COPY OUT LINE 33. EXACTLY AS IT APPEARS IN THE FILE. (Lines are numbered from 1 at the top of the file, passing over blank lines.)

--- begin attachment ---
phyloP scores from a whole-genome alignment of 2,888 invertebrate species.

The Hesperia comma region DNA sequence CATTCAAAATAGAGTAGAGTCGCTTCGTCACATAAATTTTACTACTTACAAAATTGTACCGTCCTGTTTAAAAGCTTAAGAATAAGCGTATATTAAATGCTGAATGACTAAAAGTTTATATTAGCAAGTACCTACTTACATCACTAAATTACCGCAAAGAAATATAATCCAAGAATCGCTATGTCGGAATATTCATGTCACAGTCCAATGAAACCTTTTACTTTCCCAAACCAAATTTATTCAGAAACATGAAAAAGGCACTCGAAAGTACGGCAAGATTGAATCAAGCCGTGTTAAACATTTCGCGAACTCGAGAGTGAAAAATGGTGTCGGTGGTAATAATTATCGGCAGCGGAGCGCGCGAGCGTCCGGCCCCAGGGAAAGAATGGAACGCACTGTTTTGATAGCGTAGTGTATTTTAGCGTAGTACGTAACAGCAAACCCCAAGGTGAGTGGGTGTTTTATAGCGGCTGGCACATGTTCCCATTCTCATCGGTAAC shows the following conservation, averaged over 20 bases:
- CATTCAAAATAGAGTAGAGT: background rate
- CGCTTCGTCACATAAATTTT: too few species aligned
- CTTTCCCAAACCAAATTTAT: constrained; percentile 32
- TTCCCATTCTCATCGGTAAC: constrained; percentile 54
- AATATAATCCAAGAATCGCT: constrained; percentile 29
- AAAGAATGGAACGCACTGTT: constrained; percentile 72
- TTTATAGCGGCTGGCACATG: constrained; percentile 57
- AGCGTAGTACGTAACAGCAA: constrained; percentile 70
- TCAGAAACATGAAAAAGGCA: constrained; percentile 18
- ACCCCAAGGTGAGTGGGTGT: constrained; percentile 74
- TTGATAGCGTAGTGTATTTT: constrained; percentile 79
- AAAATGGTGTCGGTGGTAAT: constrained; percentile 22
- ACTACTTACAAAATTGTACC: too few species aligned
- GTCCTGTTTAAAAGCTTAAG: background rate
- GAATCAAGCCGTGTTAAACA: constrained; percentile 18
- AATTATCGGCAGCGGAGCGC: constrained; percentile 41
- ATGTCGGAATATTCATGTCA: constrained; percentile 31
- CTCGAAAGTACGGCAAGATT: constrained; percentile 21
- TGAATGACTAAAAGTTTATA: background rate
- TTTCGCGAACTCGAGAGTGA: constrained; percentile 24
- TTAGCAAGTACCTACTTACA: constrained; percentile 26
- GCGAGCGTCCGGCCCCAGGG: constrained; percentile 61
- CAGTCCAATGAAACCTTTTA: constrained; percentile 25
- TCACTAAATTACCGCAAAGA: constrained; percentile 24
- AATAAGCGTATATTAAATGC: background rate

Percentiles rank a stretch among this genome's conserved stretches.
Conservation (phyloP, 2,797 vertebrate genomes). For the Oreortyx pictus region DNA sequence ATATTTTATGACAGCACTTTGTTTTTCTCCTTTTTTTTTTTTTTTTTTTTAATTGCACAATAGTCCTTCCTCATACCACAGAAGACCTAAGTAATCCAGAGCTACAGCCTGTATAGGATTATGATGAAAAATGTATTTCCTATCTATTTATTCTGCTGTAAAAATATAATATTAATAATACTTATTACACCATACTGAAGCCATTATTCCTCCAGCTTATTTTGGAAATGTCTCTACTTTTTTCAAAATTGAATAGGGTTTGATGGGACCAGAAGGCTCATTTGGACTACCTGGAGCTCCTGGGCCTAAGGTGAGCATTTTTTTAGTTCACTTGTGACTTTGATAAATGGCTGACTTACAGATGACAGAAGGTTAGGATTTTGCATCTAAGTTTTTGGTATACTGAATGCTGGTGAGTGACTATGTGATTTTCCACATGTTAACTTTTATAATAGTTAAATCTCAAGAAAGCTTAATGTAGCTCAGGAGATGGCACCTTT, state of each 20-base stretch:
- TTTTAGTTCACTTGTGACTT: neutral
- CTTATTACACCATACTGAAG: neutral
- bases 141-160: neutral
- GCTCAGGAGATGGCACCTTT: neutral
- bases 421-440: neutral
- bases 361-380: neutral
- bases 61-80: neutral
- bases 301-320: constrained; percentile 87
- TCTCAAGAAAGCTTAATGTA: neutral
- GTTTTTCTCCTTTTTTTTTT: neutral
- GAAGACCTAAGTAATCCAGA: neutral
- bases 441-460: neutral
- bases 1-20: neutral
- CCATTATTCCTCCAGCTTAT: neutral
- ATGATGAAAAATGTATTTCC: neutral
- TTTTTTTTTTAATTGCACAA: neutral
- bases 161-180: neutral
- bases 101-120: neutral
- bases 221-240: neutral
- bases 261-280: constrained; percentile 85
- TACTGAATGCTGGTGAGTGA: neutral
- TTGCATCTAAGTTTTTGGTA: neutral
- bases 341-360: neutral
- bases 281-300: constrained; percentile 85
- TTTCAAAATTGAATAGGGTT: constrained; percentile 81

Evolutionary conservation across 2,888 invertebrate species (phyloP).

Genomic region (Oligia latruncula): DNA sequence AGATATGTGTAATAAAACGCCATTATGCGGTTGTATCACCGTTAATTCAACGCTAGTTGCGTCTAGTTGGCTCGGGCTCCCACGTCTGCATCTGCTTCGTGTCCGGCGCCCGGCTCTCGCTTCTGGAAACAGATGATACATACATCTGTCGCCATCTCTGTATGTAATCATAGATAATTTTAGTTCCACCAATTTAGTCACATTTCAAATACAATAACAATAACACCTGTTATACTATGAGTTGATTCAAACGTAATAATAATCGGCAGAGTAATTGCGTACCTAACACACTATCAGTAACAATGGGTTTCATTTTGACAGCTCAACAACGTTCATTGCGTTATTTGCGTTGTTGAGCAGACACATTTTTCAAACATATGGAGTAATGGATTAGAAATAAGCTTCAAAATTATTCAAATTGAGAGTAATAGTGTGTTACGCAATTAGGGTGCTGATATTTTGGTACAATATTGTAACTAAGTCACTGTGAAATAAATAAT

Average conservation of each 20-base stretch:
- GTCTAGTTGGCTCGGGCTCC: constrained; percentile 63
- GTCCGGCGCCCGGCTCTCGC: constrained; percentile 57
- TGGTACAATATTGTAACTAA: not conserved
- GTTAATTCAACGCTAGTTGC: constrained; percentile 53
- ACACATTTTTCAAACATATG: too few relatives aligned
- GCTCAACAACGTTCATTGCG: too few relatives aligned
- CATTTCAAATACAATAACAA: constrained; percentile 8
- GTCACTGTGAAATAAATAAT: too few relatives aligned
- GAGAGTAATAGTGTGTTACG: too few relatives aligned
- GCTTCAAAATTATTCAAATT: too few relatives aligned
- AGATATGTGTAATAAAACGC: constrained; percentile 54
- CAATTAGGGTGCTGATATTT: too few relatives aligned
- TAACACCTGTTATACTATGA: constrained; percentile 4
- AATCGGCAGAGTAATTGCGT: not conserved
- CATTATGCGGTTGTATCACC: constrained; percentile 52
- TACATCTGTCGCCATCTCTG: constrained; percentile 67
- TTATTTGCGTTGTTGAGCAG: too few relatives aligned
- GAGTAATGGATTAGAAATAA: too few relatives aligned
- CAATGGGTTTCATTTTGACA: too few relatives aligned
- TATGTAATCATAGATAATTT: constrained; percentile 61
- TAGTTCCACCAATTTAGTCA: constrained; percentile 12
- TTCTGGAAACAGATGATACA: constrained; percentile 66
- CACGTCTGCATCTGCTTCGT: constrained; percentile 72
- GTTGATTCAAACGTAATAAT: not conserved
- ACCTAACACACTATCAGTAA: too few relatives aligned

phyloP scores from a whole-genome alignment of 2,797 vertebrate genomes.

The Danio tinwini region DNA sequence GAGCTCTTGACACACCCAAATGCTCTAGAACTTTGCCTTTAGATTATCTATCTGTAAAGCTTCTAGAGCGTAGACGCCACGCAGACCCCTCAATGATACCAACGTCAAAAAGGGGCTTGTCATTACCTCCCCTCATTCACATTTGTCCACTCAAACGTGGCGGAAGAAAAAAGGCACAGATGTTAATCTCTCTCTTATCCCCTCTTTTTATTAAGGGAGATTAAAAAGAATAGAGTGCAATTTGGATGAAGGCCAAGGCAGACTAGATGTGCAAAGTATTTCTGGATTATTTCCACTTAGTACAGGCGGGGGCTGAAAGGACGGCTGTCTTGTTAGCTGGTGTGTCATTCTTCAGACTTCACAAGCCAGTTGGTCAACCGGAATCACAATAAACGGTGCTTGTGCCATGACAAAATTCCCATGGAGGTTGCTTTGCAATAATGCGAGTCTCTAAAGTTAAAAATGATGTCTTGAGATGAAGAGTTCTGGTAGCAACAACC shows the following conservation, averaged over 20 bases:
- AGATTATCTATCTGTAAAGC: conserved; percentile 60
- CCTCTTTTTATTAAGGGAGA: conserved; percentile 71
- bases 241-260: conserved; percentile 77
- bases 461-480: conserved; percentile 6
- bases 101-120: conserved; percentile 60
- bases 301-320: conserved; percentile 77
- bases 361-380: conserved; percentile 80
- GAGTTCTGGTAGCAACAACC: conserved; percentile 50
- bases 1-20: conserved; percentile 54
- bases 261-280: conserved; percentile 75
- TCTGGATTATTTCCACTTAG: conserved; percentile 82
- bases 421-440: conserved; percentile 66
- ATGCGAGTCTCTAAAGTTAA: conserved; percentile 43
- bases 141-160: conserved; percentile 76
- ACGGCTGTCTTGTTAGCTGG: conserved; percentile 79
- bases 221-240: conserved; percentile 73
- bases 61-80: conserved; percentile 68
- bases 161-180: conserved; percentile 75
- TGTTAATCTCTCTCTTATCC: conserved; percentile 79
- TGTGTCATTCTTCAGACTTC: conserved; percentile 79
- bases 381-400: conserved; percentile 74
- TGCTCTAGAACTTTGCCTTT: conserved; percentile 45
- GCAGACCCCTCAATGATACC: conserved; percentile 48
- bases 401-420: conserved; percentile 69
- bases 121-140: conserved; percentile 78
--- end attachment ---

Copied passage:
- GCTCAGGAGATGGCACCTTT: neutral